“[First Jono’s thoughts] Making beer was something that I’d wanted to do for a while but I hadn’t got round to it. I guess fatherhood and drinks in the pub were things that brought us together but it was probably our respective wives that suggested that we were both keen to make some beer and that we should get together to do some brewing.  It’s somehow much more acceptable to spend 4 hours making beer at home than going out to the pub for the same amount of time – at least if kids wake up there’s still the possibility of being useful at home! The internet has been a huge help in finding out the basics and having an Edinburgh resource like Brewstore has made sourcing and sense-checking ingredients a much easier process.  I think the homebrewing “movement” isn’t just one thing, but the two main factors to me as an outsider looking in are probably the general tightening of purse-strings around the country over the past few years (along with the realisation that you can make decent alcohol without spending anywhere near as much per beer). 

My personal motivations are that I feel that this is a lost art within my family – I can’t imagine that with a farming background on my mum’s side of the family that there wouldn’t have been beer being brewed in the farmhouse, and I feel sad that those skills and recipes are something I’m having to relearn.  I’m a fairly experimental cook and having tried my hand at making cheese, chutney, jams, pickles it was only a matter of time before I needed to try something else new.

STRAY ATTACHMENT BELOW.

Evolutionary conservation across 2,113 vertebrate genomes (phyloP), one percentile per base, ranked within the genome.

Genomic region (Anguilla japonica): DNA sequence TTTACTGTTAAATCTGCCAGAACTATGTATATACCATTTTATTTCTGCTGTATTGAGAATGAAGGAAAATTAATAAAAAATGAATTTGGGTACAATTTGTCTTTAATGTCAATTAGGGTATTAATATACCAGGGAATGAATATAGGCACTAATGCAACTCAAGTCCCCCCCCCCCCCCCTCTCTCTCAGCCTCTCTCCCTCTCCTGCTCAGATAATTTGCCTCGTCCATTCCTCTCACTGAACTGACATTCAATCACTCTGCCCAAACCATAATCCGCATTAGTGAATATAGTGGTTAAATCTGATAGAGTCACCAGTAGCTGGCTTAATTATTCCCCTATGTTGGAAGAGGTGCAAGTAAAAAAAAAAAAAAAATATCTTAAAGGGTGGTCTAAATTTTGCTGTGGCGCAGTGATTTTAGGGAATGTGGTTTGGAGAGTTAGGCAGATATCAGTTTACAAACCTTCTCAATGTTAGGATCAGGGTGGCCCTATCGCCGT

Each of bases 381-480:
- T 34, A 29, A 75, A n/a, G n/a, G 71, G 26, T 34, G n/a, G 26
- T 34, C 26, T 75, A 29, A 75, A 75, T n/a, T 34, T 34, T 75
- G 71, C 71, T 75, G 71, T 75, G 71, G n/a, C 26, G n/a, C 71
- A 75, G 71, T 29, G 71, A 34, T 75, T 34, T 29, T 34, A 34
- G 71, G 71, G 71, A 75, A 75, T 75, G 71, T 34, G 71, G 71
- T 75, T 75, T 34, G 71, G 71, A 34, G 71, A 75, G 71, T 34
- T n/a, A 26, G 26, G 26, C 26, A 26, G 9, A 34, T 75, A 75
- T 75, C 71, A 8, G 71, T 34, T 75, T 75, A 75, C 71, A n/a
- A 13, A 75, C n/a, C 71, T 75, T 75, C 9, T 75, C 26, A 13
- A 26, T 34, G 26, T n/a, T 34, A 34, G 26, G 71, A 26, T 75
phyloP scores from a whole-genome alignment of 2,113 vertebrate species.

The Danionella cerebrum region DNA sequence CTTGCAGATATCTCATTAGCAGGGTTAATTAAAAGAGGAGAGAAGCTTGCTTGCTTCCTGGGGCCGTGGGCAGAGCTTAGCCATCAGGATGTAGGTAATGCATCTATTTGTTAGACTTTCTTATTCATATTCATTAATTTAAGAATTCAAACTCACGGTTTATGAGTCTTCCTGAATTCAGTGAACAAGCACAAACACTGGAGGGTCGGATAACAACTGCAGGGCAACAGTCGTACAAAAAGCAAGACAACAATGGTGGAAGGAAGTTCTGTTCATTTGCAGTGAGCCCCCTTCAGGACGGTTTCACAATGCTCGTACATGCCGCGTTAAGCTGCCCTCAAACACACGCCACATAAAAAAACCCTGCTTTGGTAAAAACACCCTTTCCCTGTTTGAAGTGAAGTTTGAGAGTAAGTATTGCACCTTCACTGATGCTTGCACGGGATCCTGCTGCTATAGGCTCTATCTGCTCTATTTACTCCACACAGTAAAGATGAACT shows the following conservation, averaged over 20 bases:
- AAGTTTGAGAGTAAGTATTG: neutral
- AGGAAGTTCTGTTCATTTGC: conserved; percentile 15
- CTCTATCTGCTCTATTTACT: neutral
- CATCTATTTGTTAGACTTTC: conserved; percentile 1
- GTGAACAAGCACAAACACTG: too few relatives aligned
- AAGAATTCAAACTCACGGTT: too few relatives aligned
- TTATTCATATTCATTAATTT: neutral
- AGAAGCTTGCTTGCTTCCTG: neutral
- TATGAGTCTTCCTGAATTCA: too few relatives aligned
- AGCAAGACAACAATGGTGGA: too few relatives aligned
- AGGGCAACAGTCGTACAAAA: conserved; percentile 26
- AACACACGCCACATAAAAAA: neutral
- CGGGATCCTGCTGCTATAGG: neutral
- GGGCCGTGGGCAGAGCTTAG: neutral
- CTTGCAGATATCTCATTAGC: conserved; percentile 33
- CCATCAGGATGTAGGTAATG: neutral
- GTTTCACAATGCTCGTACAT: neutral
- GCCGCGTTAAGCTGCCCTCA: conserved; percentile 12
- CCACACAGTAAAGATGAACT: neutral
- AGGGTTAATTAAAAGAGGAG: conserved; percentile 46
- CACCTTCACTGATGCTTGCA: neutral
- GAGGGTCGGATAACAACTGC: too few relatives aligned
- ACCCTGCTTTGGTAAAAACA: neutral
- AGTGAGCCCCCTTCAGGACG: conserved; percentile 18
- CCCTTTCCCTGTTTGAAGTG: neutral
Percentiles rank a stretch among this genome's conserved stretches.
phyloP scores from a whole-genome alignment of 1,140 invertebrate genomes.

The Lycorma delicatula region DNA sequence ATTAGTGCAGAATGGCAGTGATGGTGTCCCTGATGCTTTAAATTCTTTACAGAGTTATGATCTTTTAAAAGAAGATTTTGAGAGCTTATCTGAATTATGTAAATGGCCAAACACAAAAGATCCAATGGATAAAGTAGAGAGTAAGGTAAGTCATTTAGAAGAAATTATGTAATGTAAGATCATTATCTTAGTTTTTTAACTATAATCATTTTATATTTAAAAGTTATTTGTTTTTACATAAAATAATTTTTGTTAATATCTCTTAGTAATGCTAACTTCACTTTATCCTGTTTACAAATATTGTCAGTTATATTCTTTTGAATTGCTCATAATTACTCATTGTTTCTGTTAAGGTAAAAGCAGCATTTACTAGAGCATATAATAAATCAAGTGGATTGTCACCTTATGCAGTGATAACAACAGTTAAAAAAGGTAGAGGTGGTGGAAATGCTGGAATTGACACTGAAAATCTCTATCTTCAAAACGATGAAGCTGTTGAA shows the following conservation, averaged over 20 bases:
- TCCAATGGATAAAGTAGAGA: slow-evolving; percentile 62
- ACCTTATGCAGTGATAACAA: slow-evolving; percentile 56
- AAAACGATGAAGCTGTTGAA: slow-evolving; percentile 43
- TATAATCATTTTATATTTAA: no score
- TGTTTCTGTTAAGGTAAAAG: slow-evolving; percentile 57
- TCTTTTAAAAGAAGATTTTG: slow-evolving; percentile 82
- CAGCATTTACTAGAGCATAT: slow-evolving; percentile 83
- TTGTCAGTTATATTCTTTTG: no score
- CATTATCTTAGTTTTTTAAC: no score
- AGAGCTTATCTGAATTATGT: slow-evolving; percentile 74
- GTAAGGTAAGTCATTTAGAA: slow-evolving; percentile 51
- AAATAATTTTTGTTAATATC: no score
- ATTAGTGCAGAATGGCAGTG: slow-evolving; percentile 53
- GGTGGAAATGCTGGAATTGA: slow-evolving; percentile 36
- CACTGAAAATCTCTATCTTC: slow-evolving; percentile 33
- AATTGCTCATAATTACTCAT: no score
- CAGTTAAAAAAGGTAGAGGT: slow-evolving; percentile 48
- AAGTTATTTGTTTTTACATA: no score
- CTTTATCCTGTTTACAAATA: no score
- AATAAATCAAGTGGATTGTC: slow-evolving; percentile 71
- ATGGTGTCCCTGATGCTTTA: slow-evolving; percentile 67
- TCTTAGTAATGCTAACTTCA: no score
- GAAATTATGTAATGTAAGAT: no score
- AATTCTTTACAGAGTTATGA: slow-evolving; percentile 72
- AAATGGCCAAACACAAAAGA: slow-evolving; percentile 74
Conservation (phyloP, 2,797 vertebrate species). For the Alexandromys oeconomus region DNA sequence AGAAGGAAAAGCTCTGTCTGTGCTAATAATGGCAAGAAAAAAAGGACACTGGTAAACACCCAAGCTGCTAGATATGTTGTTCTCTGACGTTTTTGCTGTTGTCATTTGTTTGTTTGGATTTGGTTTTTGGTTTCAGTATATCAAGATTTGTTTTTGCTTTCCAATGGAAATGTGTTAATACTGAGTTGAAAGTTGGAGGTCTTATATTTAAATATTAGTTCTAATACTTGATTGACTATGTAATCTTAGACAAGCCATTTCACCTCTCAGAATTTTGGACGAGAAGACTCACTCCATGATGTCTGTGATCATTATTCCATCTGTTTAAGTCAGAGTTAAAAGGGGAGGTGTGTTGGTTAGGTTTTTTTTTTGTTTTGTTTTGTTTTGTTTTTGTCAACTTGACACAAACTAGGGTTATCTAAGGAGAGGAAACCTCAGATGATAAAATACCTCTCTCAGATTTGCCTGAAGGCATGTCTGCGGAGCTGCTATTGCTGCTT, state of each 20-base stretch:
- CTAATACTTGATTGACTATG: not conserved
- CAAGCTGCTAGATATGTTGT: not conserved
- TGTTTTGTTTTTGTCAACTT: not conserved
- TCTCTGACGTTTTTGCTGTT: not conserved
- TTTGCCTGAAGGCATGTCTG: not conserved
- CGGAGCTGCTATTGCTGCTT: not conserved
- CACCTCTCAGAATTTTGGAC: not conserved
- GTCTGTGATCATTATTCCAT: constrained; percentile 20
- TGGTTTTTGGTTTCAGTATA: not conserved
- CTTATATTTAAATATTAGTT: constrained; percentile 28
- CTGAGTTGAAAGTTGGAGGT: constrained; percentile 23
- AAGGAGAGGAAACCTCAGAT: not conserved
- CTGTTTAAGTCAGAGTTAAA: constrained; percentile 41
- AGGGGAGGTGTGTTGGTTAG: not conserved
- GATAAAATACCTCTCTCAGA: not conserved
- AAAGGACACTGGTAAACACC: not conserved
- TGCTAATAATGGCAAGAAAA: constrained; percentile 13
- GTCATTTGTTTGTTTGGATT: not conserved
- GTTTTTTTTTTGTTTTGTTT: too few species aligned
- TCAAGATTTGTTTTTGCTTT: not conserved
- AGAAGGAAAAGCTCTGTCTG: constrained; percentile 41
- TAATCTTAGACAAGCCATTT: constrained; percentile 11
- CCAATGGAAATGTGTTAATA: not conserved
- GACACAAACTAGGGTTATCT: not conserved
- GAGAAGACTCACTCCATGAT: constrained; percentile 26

In terms of resources I’ve found BrewToad useful for looking at other people’s recipes as well as the BrewMaster software for trying to make our own. I’ve listened to a few episodes of the Dr. Homebrew podcast and although it’s very US based (and I wish there was a UK version) I’ve learned a bit from there. The main resource has been my brewing partner Kev and just doing some kit beers, then experimenting with changing kits slightly, working hard to get the process right then moving up to doing Brew In A Bag. It’s an exciting hobby to have started and I personally feel like this is something I’ll be perfecting for the rest of my life!

[and a few words from Kevin]  In terms of anything additional/extra [to Jono’s words], I guess I have a bit more of a ‘beer geek’ background than Jono and there’s definitely something aligned to that which is really appealing.  Children, wife on maternity leave, etc. has severely curtailed my previous beer spend and the potential for making cheap(ish), quality house beers is a big, big incentive.  I also have pretty arbitrary, self-imposed price limits just now (no more than £3 on a 330ml bottle and £5 on a 500ml… devastating huh?!) which mean that some of my favourite beers (strong ales, imperial stouts, barley wines) are borderline inaccessible.  Not wanting to walk before we can run, but I hope to build up towards being able to make my own versions of these big beers one day.